Nic (896fdf)

  252. Memo to inflation riddled, debt burdened Americans:

    Sign U.S. flags w/messages and send them to Congress begging for help. Seems to work– and you won’t have to kiss Nancy.

    DCSCA (8580b2)

  253. Nic: Dude, it’s the same thread, not even 20 comments apart. Really?

    I’m sorry you’re having trouble with basic discourse. It’s sorta like, I’m all for checking people’s asylum stories, but will it put a dent in the fraud? Probably not. But, I’m guessing you don’t get that either.

    And yes, apparently search engines need lots of friends. SS card fraud is actually pretty common. I mean, as they say, do a little research.

    JF (f08056)

  254. Paul Montagu (8f0dc7) — 12/22/2022 @ 4:58 pm

    he’s just getting to the Holodomor.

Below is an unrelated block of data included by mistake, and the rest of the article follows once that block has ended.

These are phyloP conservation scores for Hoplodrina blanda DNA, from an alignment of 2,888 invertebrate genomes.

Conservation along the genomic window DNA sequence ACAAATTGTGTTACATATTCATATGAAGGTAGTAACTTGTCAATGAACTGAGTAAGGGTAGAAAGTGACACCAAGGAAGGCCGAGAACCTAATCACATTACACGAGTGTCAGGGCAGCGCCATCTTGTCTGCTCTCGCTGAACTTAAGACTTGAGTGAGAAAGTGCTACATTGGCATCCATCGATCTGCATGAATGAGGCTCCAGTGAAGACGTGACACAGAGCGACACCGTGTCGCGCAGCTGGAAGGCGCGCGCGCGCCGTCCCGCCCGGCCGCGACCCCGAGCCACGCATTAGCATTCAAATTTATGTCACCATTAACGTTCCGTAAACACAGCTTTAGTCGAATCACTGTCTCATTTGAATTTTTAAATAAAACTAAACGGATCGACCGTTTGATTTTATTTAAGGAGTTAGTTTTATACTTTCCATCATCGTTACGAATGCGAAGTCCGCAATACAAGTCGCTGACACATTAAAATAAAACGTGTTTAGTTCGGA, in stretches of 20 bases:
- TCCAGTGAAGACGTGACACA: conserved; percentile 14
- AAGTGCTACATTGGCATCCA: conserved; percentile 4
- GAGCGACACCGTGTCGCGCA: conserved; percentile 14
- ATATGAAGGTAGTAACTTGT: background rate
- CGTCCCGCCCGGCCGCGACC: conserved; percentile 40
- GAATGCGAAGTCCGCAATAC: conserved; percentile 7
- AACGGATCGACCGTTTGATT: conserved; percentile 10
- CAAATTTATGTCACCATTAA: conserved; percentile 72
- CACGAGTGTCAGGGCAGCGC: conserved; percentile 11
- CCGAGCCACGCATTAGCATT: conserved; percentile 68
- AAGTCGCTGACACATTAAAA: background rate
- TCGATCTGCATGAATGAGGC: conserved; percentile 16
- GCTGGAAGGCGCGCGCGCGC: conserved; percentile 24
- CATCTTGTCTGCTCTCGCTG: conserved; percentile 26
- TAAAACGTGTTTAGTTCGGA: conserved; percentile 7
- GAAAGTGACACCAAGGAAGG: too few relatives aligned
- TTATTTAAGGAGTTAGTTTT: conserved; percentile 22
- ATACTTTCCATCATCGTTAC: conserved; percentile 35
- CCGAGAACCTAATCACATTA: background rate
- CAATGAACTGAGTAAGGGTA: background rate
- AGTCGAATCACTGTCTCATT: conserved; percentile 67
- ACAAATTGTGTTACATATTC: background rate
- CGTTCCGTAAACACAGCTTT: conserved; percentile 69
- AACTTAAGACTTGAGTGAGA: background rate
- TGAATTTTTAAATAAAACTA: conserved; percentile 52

I think Stalin did that to force out of the Communist Party anyone with a shred of principle or compassion or wanting to take independent action.

    Sammy Finkelman (1d215a)

  255. Medvedev said he and Xi had discussed the two countries’ “no limits” strategic partnership,

    This is back again?

    Except that it does have limits.

    Sammy Finkelman (1d215a)

  256. DCSCA (9ca9fd) — 12/22/2022 @ 10:41 pm

    Funny how an invasion of illegals into the United States is ignored by the powers that be but an illegal invasion into Ukraine has their undivided attention and financing.

    You’ve never heard of Alfred Habdank Skarbek Korzybski and general semantics? Not that you should need that to recognize the fallacy here is using the same word to mean different things.

    This talk of an “invasion” of illegal immigrants and comparing it to a military invasion is so dishonest it should discredit, all by itself, anything else they say on the topic.